By Dr. Stacie Bunning, clinical psychologist
My son is in kindergarten and this is his first real experience with groups of kids. He was never in daycare or preschool; unfortunately, I think that kept him from developing his social skills. According to his teacher, he is being very disruptive in class. He can't seem to get control of himself or follow the rules when it's time to be attentive or quiet. He whispers in other children's ears and continues to try to engage them even after several warnings from his teacher.
The teacher often has to move him to another location to keep him from distracting other students. She's concerned that he does not have control of himself and is missing out on learning opportunities. She also does not want him to develop a social stigma as the "bad" kid and "trouble maker." In an effort to combat this, she has looked for opportunities to praise him in front of the class for good behavior, like raising his hand before asking a question, etc.
My husband and I have talked to our son about there being a time to play, a time to be quiet and listen and to let the other kids listen. We also give him daily reminders before he goes off to school.
His teacher has offered to write in a notebook how his day went (good and bad) and send it home so that we can reinforce the good behavior and also give consequences for the unacceptable behavior. What else can we do to help curb this behavior and foster a more attentive child who is respectful of the teacher's request to quiet down?
Your son's teacher sounds like a gem. She is using a combination of behavior management techniques, including positive reinforcement and time-outs. In addition, her offer to send a daily note home is excellent. The better the communication among the adults in his life, the sooner your son will get the message about what behavior is acceptable at school.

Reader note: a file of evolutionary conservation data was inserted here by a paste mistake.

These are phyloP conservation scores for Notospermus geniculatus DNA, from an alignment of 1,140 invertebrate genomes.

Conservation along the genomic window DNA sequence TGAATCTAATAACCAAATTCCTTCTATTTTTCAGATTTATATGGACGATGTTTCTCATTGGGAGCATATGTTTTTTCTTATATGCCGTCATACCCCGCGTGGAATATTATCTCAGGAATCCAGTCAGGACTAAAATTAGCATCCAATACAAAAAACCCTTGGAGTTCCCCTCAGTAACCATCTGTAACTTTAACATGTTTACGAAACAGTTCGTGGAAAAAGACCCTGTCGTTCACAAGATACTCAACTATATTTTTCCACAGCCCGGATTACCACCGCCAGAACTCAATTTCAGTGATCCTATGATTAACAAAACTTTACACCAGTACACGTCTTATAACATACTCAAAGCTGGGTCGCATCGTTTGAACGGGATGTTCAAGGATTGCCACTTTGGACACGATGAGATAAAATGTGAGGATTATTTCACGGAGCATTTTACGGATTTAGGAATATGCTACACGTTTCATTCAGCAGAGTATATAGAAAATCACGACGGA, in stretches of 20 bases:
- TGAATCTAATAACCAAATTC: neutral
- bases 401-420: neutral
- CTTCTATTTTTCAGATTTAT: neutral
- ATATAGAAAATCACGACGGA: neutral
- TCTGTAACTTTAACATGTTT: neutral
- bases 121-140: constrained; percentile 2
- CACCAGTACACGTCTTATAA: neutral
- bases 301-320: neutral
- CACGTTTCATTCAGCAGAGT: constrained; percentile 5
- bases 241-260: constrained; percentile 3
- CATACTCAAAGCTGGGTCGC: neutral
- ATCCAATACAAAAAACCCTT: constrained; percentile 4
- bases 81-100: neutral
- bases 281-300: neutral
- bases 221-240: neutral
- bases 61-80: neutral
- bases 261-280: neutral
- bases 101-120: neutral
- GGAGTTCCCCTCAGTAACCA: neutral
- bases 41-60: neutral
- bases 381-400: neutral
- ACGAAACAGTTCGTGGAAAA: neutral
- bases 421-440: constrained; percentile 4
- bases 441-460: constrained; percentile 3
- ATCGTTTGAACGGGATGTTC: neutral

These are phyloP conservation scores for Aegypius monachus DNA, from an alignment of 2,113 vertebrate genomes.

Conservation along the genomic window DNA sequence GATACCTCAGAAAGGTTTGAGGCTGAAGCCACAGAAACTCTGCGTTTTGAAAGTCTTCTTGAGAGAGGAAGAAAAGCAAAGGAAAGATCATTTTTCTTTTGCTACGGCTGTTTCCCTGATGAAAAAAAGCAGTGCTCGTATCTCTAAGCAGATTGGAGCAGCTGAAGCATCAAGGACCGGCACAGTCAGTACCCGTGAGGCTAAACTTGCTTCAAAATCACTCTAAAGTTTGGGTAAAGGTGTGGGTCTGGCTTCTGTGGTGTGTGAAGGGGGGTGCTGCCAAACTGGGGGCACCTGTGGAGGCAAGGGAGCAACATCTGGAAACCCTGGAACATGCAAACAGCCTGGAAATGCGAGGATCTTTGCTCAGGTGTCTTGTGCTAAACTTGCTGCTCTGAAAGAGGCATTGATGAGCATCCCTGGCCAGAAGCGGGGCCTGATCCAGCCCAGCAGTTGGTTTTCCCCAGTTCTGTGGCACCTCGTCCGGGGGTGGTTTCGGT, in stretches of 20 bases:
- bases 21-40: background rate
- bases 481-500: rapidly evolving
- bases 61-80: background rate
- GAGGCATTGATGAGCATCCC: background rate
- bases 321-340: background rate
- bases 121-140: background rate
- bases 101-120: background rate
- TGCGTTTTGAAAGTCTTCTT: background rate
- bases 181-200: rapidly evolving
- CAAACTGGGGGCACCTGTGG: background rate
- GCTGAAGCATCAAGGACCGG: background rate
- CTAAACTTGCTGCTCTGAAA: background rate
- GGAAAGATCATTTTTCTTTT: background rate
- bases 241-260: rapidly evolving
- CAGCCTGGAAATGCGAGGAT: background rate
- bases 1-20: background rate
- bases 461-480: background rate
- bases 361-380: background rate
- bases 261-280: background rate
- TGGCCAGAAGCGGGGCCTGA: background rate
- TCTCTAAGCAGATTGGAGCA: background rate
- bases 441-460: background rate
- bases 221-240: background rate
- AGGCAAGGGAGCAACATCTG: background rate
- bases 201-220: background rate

Listening, paying attention and following directions are important skills that your son will need throughout his school career. However, because he has not been in a structured school setting before, it's not surprising that these skills are not well-developed. It's relatively early in the school year, and he may be a little overwhelmed and over-stimulated with all of the exciting opportunities he is faced with each day.
Talk to your son's teacher again and ask for further clarification about problem behaviors. Besides distracting other children, does your son fidget during floor activities such as story time? Does he rush through one activity after another without finishing? Is he showing aggression towards others, or blatantly defying his teacher's directions? If so, there may be more at play here than simply being inexperienced. If any of these are the case, ask his teacher to write a letter or supply some specific data regarding your son's behavior, then schedule an appointment with his pediatrician. At that time, any physical issues can be ruled out and a plan of action can be formulated.
Advice from our experts is not a substitute for professional diagnosis or treatment from a health-care provider or learning expert familiar with your unique situation. We recommend consulting a qualified professional if you have concerns about your child's condition.
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